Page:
He has visited Japan at least twice, in 2007 and 2012, and has met Prime Minister Shinzo Abe — a world leader whom he admires.

The two countries have yet to conclude a proposed nuclear power agreement, and talks are ongoing on Japan supplying its U.S.-2 amphibious planes to India’s military for search and rescue purposes as well as exporting shinkansen high-speed rail technology.

The BJP’s 2014 election manifesto, thought to have been drafted at Modi’s direction, specifically mentions implementing the high-speed train network.

Foreign agenda

Modi’s compelling victory, in which the BJP claimed India’s strongest mandate in 30 years, will assure him greater control over India’s trade and security agenda.

“The challenge for India is no longer about the world impinging on its choices, but to use its economic and political weight to shape the external environment to its benefit,” journalist and commentator C. Raja Mohan wrote recently for the Carnegie Endowment for International Peace.

Possibly sensing the strength of the political tailwind sweeping Modi toward power, Washington sent a coded message of warmth as voting ended on Monday, calling India’s election an “inspiring example” of democracy.

Washington denied Modi a visa in 2005 over sectarian riots in Gujarat three years earlier, when he had just become chief minister of the state, in which more than 1,000 people, most of them Muslims, were killed. Modi has denied any wrongdoing and an inquiry ordered by India’s Supreme Court found no case to answer.

U.S. diplomats say he will now be welcome to visit. But instead of rolling out the red carpet, a first meeting is likely to come on the fringes of the United Nations General Assembly in New York later in the autumn.

Washington wants to quintuple trade with India to half a trillion dollars, but India’s $11 billion bilateral surplus has created friction in areas like pharmaceuticals that will have to be addressed once Modi forms a government.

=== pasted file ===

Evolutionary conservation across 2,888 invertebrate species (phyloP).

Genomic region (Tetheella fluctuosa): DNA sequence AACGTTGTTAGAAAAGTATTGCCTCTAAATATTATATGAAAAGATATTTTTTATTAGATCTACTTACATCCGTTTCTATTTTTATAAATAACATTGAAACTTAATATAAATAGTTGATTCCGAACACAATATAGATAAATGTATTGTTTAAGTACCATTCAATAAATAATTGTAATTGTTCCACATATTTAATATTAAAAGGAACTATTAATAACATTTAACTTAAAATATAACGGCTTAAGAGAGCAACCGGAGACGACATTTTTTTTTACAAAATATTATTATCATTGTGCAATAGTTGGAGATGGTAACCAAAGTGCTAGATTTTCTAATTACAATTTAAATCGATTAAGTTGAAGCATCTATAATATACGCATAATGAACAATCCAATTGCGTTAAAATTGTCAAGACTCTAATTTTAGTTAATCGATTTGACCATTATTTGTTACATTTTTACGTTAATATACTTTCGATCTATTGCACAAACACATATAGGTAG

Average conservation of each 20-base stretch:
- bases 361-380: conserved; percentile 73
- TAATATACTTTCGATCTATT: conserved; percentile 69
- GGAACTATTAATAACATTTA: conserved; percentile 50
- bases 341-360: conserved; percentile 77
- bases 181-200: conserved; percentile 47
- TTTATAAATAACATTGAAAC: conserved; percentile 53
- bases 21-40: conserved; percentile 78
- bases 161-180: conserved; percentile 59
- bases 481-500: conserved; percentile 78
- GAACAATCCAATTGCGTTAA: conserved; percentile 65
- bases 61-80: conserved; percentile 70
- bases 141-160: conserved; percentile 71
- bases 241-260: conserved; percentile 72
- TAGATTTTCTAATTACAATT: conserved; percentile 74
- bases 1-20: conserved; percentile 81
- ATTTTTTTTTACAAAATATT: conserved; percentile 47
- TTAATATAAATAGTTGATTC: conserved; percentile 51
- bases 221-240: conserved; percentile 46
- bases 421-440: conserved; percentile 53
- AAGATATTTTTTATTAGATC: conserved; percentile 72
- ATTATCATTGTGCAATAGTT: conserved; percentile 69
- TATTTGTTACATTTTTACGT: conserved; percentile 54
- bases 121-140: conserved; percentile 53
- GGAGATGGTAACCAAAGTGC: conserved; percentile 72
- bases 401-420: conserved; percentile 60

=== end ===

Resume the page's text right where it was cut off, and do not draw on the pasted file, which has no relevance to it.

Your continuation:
But analysts believe he could bring a new assertiveness to the table.

“The question is not how the U.S. would deal with a Modi victory — the question is rather how Modi would want to deal with the U.S.,” said David Sloan, Asia director of the Eurasia Group political risk consultancy.

British Prime Minister David Cameron had no hesitation in calling to congratulate the prime minister-elect and has already invited him to visit — an invitation Modi accepted.

Getting involved in trade initiatives like the U.S.-backed Trans-Pacific Partnership or wrapping up a long-delayed free trade deal with the European Union will be vital to delivering on Modi’s promise to create millions of new jobs every year.

Relations with China

India runs a trade deficit of nearly $40 billion with China, which, thanks to its embrace of export-led growth, now has an economy four times larger. Modi wants follow a similar path of job-intensive growth, but for the time being will be able to do little to narrow China’s 3-to-1 lead in defense spending.

Analysts and diplomats said Modi will have an opportunity to revive a dormant process to delineate the long Indo-Chinese border. In return he might want to tie progress there to greater access to the Chinese market and stem the type of outward infrastructure investments that has helped Beijing to acquire friends and influence in India’s backyard.